I was blessed to be born into a Christian family. I cannot remember a time when I did not know Jesus. Ours was also a military family. The church was always a center of stability in our lives. My mother would find the “spiritually alive” chaplains and I was always in the Sunday School, children’s choir, and acolyte ministries. I became an Eagle Scout and earned the God and Country Award. As a result, though I am a “cradle Episcopalian,” I had a variety of denominational influences through various army chaplains in my spiritual formation. This has given me a deep appreciation for the wider body of Christ that is very much a part of my ministry today.
Like many college students during the sixties, I went through a time of spiritual searching and began to question the faith that I had received as a child. Out of that search, by God’s grace, came a deepened and conscious intellectual and spiritual commitment to the scriptures and to Christ. As a Graduate Fellow at the University of California at Davis. I was the only professed Christian in my graduate department which led to numbers of interesting conversations. As a result, one of my self-described “agnostic” Jewish professors came to me for counsel about a situation with which he was struggling. Afterward he said, “Jackson, you should be a priest” and I knew he was right. I completed my Master’s degree, withdrew from the Doctoral program and entered the ordination process.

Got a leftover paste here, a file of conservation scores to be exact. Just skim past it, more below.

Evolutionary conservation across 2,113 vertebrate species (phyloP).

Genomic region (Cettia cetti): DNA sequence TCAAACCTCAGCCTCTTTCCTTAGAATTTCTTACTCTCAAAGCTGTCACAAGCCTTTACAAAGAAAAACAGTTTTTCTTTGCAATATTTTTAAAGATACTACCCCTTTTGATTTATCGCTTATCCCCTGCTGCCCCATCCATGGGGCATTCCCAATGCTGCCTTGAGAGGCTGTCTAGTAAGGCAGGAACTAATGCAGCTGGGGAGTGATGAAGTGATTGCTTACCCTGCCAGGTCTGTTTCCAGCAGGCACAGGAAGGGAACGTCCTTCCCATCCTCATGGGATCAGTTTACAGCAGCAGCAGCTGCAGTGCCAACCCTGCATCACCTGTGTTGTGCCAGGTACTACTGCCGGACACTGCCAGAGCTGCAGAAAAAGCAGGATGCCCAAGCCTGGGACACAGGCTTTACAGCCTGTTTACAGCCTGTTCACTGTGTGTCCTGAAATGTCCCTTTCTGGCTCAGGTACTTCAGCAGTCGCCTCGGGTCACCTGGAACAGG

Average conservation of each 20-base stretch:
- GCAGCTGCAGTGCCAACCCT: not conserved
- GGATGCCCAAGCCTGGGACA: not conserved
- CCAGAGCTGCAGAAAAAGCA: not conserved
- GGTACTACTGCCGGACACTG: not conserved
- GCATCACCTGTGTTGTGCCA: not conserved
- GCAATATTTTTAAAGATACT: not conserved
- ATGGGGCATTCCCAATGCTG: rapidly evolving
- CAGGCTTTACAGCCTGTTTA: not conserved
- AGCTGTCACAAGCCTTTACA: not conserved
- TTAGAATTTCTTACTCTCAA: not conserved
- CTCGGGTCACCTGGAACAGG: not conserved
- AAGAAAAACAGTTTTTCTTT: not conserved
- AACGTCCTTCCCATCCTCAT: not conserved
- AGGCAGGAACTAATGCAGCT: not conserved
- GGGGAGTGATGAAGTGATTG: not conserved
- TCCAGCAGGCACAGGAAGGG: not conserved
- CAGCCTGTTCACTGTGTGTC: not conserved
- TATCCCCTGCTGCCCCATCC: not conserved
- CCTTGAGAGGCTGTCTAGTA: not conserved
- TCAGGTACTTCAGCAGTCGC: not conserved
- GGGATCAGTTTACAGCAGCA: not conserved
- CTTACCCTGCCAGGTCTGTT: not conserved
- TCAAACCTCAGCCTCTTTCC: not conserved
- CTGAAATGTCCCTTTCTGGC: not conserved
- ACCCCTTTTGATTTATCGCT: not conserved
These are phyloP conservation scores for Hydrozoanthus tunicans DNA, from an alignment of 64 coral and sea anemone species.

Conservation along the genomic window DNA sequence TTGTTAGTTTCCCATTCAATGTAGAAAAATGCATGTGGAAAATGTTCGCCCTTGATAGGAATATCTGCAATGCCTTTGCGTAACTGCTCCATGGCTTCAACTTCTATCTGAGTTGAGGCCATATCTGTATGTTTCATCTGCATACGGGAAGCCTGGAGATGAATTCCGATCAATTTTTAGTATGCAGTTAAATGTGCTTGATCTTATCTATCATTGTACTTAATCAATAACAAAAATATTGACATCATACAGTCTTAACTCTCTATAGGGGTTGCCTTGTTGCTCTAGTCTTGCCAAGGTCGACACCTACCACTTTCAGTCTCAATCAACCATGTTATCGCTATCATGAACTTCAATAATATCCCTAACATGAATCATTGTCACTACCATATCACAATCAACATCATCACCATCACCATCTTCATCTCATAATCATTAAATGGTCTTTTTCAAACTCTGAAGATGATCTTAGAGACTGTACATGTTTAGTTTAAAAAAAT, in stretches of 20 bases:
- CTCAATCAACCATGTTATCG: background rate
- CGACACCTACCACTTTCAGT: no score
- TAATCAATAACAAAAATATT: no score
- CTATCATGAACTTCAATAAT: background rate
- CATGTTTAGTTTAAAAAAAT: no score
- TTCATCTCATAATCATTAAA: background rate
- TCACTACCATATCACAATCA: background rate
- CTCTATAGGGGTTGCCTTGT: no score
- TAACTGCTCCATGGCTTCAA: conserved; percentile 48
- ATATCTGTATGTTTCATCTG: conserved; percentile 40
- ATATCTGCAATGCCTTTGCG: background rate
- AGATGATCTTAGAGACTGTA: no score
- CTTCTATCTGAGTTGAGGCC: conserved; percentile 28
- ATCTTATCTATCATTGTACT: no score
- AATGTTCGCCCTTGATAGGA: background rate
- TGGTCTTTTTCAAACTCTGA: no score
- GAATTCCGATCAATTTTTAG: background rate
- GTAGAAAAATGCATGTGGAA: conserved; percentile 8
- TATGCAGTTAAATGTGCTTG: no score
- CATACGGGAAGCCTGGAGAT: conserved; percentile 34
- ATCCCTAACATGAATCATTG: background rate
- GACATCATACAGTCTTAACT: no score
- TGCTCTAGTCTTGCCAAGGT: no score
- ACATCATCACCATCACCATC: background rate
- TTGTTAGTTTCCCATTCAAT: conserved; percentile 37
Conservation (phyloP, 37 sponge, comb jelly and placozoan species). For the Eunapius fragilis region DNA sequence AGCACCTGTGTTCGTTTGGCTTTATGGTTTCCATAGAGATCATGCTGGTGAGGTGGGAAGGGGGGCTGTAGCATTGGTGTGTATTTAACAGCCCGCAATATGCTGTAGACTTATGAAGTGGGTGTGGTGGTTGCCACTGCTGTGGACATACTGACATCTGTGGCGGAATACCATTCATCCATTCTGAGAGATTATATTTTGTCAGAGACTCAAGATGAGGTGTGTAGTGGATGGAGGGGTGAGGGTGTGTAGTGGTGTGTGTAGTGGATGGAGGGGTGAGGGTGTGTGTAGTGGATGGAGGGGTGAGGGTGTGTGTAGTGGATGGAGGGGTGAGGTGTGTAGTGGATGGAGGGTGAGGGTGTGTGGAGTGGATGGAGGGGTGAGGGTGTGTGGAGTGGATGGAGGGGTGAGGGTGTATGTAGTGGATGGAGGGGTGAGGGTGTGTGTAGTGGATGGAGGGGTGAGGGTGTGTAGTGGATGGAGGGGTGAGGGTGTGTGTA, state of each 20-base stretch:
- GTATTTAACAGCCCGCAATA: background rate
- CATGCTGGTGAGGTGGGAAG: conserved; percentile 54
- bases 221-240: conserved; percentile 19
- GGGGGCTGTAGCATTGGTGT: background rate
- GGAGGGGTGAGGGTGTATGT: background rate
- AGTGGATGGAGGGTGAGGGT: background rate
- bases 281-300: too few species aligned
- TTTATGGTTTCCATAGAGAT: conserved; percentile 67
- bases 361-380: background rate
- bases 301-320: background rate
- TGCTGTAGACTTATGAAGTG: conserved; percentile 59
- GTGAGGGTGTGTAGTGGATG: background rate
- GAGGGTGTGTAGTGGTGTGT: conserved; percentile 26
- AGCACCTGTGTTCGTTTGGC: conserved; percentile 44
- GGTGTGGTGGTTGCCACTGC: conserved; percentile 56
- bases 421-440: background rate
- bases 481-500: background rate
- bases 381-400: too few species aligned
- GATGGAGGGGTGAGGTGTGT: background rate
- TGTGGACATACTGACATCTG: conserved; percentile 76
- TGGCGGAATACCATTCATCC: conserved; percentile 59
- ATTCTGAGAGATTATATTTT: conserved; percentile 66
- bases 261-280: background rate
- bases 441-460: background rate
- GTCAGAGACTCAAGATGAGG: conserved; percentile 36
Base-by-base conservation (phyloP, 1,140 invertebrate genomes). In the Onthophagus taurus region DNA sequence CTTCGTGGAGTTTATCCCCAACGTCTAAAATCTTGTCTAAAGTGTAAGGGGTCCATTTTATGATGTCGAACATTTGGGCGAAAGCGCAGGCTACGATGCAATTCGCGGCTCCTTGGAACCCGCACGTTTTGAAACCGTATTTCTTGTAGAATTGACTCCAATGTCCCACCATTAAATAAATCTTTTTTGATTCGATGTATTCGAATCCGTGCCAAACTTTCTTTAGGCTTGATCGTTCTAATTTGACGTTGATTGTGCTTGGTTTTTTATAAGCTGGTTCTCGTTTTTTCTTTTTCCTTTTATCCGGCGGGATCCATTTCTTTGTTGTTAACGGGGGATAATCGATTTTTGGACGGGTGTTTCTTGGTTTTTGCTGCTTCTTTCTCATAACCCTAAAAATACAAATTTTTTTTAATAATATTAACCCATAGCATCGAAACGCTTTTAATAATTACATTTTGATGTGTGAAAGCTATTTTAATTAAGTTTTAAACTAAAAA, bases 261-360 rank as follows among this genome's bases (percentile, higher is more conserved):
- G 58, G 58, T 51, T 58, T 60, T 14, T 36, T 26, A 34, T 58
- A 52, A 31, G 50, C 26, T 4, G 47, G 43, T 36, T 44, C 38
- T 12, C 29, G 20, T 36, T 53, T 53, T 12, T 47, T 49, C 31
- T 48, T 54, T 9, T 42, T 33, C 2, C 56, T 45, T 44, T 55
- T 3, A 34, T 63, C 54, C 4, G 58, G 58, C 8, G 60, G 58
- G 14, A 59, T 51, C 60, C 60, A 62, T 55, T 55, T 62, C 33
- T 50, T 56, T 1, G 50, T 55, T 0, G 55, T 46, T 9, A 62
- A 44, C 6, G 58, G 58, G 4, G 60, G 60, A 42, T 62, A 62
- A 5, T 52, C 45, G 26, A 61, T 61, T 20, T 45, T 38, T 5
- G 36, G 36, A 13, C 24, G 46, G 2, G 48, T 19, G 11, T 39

I attended Nashotah House because of its focus on a disciplined spiritual life. After two years, I decided to do an intern year in an inner-city black, anglo-catholic, ghetto parish in Compton, California. My ministry was to work with street kids. The street culture was very different from anything I had experienced and the young people’s needs were overwhelming. Not surprisingly, I hit the wall. I didn’t know what to do and began to question my call to the priesthood. My supervising priest, Fr. Llewellyn Williams, called me in, prayed with me, and told me to do three things: (1) read the New Testament to see how the disciples needed to change before Christ could use them, (2) pray for the Holy Spirit to show me what needed to change in my life, and (3) wait for God to send me the people I needed to learn from. As I did these things, God was faithful and sent three people into my life. Two of them were ex-gang leaders who had met Christ in prison and had their lives radically transformed. Christ knit us together as a team and amazing things began to happen. They taught me the difference between knowing about Christ and knowing him in a more intimate way and how to minister in the power of the Holy Spirit. . My faith moved from my head to my heart. I learned that ministry isn’t just what I do for God, it is also what he wants to do through me. Jesus humbled me, rescued me from my own self-reliance, and continues to transform my life.